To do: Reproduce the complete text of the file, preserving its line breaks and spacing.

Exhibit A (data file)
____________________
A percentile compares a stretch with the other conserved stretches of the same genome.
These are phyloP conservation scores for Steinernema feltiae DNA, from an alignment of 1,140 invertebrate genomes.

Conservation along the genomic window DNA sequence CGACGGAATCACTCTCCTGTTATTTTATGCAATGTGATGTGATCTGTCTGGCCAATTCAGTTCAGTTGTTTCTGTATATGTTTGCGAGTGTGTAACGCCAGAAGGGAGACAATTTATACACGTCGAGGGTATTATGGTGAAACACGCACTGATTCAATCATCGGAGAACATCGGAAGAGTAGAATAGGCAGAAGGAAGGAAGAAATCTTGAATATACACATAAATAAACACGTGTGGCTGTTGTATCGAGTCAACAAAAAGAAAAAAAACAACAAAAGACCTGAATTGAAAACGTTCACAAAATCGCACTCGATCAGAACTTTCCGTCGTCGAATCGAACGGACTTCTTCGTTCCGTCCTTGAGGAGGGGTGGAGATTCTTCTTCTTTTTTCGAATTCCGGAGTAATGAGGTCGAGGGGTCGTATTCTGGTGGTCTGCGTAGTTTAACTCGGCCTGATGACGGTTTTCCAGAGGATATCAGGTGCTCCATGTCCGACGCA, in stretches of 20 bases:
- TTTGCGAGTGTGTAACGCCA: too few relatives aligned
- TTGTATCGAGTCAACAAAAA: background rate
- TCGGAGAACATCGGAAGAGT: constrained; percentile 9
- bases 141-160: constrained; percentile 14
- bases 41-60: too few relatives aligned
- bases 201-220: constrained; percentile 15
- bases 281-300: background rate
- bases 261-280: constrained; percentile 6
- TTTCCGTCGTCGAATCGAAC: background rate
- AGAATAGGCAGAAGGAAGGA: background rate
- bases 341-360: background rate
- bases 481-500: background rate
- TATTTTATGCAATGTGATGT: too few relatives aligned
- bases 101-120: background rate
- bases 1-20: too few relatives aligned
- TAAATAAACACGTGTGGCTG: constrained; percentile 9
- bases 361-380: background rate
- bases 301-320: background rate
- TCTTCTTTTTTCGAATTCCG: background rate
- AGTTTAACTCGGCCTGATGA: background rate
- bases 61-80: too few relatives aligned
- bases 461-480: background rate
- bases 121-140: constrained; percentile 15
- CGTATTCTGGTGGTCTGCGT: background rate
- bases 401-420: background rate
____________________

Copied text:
A percentile compares a stretch with the other conserved stretches of the same genome.
These are phyloP conservation scores for Steinernema feltiae DNA, from an alignment of 1,140 invertebrate genomes.

Conservation along the genomic window DNA sequence CGACGGAATCACTCTCCTGTTATTTTATGCAATGTGATGTGATCTGTCTGGCCAATTCAGTTCAGTTGTTTCTGTATATGTTTGCGAGTGTGTAACGCCAGAAGGGAGACAATTTATACACGTCGAGGGTATTATGGTGAAACACGCACTGATTCAATCATCGGAGAACATCGGAAGAGTAGAATAGGCAGAAGGAAGGAAGAAATCTTGAATATACACATAAATAAACACGTGTGGCTGTTGTATCGAGTCAACAAAAAGAAAAAAAACAACAAAAGACCTGAATTGAAAACGTTCACAAAATCGCACTCGATCAGAACTTTCCGTCGTCGAATCGAACGGACTTCTTCGTTCCGTCCTTGAGGAGGGGTGGAGATTCTTCTTCTTTTTTCGAATTCCGGAGTAATGAGGTCGAGGGGTCGTATTCTGGTGGTCTGCGTAGTTTAACTCGGCCTGATGACGGTTTTCCAGAGGATATCAGGTGCTCCATGTCCGACGCA, in stretches of 20 bases:
- TTTGCGAGTGTGTAACGCCA: too few relatives aligned
- TTGTATCGAGTCAACAAAAA: background rate
- TCGGAGAACATCGGAAGAGT: constrained; percentile 9
- bases 141-160: constrained; percentile 14
- bases 41-60: too few relatives aligned
- bases 201-220: constrained; percentile 15
- bases 281-300: background rate
- bases 261-280: constrained; percentile 6
- TTTCCGTCGTCGAATCGAAC: background rate
- AGAATAGGCAGAAGGAAGGA: background rate
- bases 341-360: background rate
- bases 481-500: background rate
- TATTTTATGCAATGTGATGT: too few relatives aligned
- bases 101-120: background rate
- bases 1-20: too few relatives aligned
- TAAATAAACACGTGTGGCTG: constrained; percentile 9
- bases 361-380: background rate
- bases 301-320: background rate
- TCTTCTTTTTTCGAATTCCG: background rate
- AGTTTAACTCGGCCTGATGA: background rate
- bases 61-80: too few relatives aligned
- bases 461-480: background rate
- bases 121-140: constrained; percentile 15
- CGTATTCTGGTGGTCTGCGT: background rate
- bases 401-420: background rate